The present study aimed to estimate the frequency of and variation in prescription NSAID use among primary care patients with hypertension, heart failure, or CKD in Ontario, Canada, over time and by physician. Our secondary objectives were to identify patient and physician characteristics associated with prescription NSAID use and to explore its potential association with acute cardiovascular and renal complications.

    Methods
    Design, Setting, and Participants

    We conducted a retrospective cohort study using population-based administrative health care databases linked via unique encoded identifiers and analyzed at the Institute for Clinical Evaluative Sciences in Toronto, Ontario, Canada. We identified Ontario Health Insurance Plan (OHIP) claims indicating visits to a primary care physician (general practitioner or family physician) for a musculoskeletal disorder (eg, fractures/dislocations, strains/sprains, arthritis, and related conditions), assessed using 3-digit OHIP diagnostic codes (1 per claim), between April 1, 2012, and March 31, 2016, in Ontario, Canada16,21 (eTable 1 in the Supplement). Only visits involving Ontario residents 65 years and older with a valid provincial health card number were eligible to ensure that patients’ prescription drug costs were covered, at least in part, under the Ontario Drug Benefit (ODB) program. Long-term care residents and patients with missing sex or postal code were excluded. Patients were required to have a diagnosis of hypertension, heart failure, or CKD within 365 days before their visit, assessed using International Classification of Diseases and Related Health Problems, Tenth Revision, Canada (ICD-10-CA) codes in National Ambulatory Care Reporting System and Discharge Abstract Database claims, as well as OHIP diagnostic codes contained within OHIP claims16,21-26 (eTable 1 in the Supplement). Patients were included in the denominator for all quarters in which they had at least 1 eligible visit.16 If patients had multiple visits per quarter, only their first visit was selected. The use of data in this project was authorized under §45 of Ontario’s Personal Health Information Protection Act, which does not require review by a research ethics board.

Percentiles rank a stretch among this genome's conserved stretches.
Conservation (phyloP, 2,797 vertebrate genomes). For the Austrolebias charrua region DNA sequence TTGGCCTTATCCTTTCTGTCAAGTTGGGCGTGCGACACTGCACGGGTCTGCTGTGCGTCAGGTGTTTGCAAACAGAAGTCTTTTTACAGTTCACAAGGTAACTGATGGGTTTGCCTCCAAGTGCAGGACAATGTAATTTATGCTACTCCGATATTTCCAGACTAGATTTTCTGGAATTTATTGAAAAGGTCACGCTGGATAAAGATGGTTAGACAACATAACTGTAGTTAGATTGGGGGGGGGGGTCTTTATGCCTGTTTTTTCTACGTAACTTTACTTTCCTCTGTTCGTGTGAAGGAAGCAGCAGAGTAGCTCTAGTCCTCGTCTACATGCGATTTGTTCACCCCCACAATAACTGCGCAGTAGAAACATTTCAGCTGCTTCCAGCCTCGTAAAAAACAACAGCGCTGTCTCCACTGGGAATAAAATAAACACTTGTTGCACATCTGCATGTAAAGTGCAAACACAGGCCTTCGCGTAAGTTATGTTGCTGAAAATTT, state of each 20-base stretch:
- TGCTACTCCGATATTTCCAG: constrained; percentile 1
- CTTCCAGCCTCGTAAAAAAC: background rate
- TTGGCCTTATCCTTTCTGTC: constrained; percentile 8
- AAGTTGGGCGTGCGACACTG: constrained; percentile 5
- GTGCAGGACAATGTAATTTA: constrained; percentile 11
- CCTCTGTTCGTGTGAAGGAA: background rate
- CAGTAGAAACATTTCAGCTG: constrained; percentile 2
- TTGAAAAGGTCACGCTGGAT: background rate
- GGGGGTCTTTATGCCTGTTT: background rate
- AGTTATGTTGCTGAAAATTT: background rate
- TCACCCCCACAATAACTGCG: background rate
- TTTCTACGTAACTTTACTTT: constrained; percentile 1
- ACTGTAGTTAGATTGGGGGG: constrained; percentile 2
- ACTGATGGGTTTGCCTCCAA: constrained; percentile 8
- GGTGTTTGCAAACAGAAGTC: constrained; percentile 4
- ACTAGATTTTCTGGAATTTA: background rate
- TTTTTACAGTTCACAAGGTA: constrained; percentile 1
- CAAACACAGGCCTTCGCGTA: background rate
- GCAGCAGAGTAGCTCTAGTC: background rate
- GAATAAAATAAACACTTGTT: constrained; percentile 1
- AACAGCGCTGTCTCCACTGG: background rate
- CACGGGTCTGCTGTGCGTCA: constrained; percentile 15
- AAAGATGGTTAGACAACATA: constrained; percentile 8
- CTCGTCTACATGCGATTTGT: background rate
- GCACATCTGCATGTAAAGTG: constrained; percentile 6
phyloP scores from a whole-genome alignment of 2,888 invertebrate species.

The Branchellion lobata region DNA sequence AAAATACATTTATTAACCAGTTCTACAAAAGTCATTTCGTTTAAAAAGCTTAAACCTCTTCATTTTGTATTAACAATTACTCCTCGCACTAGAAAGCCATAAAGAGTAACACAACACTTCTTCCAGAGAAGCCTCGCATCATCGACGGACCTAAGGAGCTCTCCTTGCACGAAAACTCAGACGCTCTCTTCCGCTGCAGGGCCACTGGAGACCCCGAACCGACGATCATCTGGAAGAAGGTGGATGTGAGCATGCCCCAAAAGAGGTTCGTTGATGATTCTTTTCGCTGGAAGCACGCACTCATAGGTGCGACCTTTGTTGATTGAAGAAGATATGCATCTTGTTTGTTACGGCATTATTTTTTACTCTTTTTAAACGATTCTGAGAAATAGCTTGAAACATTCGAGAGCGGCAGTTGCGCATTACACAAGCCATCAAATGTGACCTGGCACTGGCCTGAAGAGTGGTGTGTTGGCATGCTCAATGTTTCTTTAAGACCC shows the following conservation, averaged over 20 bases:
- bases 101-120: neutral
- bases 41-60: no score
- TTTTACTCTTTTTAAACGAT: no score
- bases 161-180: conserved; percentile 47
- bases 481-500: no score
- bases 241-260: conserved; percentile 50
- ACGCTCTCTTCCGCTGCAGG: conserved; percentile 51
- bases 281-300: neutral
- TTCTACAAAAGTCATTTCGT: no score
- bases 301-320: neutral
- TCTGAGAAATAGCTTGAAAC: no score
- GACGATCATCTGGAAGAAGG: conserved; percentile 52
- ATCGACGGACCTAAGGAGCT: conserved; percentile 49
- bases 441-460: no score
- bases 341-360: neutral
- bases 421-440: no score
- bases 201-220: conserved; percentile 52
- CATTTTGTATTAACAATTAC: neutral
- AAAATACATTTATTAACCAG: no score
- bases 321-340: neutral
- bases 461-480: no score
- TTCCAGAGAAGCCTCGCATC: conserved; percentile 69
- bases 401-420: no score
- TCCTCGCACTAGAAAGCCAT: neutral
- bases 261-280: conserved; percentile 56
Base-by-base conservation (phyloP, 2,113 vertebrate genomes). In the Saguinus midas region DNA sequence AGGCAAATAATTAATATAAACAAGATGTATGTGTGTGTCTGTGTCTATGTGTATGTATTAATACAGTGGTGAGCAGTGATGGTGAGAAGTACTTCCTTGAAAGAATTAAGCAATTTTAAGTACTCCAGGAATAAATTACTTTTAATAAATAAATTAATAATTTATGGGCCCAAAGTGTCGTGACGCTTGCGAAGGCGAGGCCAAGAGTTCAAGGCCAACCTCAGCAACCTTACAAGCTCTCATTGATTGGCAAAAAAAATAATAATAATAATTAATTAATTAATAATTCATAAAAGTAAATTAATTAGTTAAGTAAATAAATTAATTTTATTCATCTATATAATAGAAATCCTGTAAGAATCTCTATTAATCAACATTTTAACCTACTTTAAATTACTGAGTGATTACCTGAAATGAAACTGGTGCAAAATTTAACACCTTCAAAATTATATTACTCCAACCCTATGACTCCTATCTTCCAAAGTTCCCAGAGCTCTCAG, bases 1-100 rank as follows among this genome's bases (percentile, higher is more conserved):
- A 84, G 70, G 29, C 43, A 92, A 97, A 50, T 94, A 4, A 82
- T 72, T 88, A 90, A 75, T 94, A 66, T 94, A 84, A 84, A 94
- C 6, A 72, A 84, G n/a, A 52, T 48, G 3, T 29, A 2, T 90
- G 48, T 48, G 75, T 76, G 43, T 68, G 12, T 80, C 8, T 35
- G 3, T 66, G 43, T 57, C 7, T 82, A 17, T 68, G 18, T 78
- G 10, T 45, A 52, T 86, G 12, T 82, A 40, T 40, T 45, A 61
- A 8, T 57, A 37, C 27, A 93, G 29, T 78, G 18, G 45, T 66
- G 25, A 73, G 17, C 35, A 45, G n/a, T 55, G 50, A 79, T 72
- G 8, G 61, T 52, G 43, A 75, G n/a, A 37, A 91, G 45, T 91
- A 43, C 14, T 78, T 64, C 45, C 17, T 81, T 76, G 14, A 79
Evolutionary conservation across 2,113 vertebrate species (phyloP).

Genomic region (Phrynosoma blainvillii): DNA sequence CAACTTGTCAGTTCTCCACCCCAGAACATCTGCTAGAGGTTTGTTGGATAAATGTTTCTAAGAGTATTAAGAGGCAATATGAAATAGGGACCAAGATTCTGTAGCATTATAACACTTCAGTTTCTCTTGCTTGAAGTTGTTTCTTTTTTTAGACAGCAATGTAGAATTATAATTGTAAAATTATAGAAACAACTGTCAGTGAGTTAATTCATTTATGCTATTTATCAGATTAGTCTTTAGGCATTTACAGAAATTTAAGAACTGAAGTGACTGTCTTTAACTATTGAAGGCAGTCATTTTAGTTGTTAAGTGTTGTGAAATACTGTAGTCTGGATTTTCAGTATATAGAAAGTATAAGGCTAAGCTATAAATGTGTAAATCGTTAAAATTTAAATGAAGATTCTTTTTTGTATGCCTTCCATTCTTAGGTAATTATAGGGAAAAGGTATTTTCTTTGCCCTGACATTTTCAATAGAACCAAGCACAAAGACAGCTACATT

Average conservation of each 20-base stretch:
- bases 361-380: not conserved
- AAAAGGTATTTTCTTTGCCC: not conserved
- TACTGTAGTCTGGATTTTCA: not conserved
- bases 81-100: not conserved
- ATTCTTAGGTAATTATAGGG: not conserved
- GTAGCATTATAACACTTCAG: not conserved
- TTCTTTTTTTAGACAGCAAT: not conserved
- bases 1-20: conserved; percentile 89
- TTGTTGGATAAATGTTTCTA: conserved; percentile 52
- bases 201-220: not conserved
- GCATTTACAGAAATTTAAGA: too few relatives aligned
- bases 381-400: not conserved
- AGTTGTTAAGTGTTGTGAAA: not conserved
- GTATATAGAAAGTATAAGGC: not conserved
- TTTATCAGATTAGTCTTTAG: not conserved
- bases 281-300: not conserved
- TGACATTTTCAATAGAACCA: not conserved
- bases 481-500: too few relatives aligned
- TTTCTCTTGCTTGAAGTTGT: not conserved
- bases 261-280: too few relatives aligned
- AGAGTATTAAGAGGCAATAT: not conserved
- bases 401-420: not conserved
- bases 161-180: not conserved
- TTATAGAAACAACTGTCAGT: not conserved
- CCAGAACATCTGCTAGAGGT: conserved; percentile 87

Primary Outcome: Prescription NSAID Use

    Prescription NSAID use was defined as at least 1 patient-level ODB claim for a prescription NSAID dispensing within 7 days after a visit (eTable 2 and eTable 3 in the Supplement).27 Over-the-counter formulations that are paid for out of pocket are not captured in the ODB claims database and were consequently excluded from our study.27 Aspirin and topical NSAID formulations were excluded because both are basic analgesics (along with acetaminophen and capsaicin) recommended as first-line treatment for pain management over other NSAIDs or opioids.28 Furthermore, aspirin has low nephrotoxicity and is recommended for comorbid cardiovascular disease prevention.4,29

    Secondary Outcomes: Cardiovascular and Renal Safety

    Multiple binary outcomes that might reflect short-term complications secondary to NSAID use, including exacerbation of preexisting heart and kidney disease, were observed up to 37 days after each visit.13,14,30 Specifically, we captured whether patients (1) had a cardiac complication, defined as a hospitalization or emergency department visit with an ICD-10-CA code for cardiovascular disease (eg, hypertension, heart failure, hypertensive CKD, myocardial infarction, or stroke)31-33; (2) had a renal complication, defined as a hospitalization with an ICD-10-CA or Canadian Classification of Health Interventions code indicating hyperkalemia, an acute kidney injury, or acute dialysis23,29,34; or (3) had died, with their death recorded in the Registered Persons Database.35

    Covariates

    Back pain and arthritis are the most frequently reported types of musculoskeletal pain among older adults and are associated with increased duration of NSAID use. Therefore, we recorded whether an eligible visit was for back pain, arthritis, or another type of musculoskeletal disorder.36,37